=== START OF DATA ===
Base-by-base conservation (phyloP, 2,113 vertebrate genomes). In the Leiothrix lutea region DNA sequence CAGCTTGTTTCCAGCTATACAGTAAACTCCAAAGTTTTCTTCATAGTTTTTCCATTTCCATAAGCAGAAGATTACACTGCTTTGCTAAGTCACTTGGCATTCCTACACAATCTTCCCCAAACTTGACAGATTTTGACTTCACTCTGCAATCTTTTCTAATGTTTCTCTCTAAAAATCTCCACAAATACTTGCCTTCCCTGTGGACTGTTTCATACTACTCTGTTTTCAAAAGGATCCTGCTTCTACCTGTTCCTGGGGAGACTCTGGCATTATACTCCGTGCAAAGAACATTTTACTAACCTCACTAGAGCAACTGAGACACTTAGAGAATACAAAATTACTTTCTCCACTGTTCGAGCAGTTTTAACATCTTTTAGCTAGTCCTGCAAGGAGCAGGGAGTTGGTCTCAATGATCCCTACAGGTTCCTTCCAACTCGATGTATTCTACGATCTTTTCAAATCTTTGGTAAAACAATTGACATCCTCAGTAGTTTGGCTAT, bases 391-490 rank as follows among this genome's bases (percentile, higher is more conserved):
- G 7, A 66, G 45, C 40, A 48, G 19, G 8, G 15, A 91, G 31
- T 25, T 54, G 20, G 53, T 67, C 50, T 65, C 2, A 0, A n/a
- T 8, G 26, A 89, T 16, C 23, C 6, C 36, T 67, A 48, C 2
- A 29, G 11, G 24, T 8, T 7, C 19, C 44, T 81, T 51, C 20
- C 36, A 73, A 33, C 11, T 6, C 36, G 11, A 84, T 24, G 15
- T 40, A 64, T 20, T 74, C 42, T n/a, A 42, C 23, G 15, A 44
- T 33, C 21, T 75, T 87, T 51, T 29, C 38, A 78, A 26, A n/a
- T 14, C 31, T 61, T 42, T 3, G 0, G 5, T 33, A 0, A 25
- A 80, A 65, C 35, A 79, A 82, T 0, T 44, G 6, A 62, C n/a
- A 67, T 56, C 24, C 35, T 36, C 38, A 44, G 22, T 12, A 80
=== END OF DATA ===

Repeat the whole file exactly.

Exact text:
Base-by-base conservation (phyloP, 2,113 vertebrate genomes). In the Leiothrix lutea region DNA sequence CAGCTTGTTTCCAGCTATACAGTAAACTCCAAAGTTTTCTTCATAGTTTTTCCATTTCCATAAGCAGAAGATTACACTGCTTTGCTAAGTCACTTGGCATTCCTACACAATCTTCCCCAAACTTGACAGATTTTGACTTCACTCTGCAATCTTTTCTAATGTTTCTCTCTAAAAATCTCCACAAATACTTGCCTTCCCTGTGGACTGTTTCATACTACTCTGTTTTCAAAAGGATCCTGCTTCTACCTGTTCCTGGGGAGACTCTGGCATTATACTCCGTGCAAAGAACATTTTACTAACCTCACTAGAGCAACTGAGACACTTAGAGAATACAAAATTACTTTCTCCACTGTTCGAGCAGTTTTAACATCTTTTAGCTAGTCCTGCAAGGAGCAGGGAGTTGGTCTCAATGATCCCTACAGGTTCCTTCCAACTCGATGTATTCTACGATCTTTTCAAATCTTTGGTAAAACAATTGACATCCTCAGTAGTTTGGCTAT, bases 391-490 rank as follows among this genome's bases (percentile, higher is more conserved):
- G 7, A 66, G 45, C 40, A 48, G 19, G 8, G 15, A 91, G 31
- T 25, T 54, G 20, G 53, T 67, C 50, T 65, C 2, A 0, A n/a
- T 8, G 26, A 89, T 16, C 23, C 6, C 36, T 67, A 48, C 2
- A 29, G 11, G 24, T 8, T 7, C 19, C 44, T 81, T 51, C 20
- C 36, A 73, A 33, C 11, T 6, C 36, G 11, A 84, T 24, G 15
- T 40, A 64, T 20, T 74, C 42, T n/a, A 42, C 23, G 15, A 44
- T 33, C 21, T 75, T 87, T 51, T 29, C 38, A 78, A 26, A n/a
- T 14, C 31, T 61, T 42, T 3, G 0, G 5, T 33, A 0, A 25
- A 80, A 65, C 35, A 79, A 82, T 0, T 44, G 6, A 62, C n/a
- A 67, T 56, C 24, C 35, T 36, C 38, A 44, G 22, T 12, A 80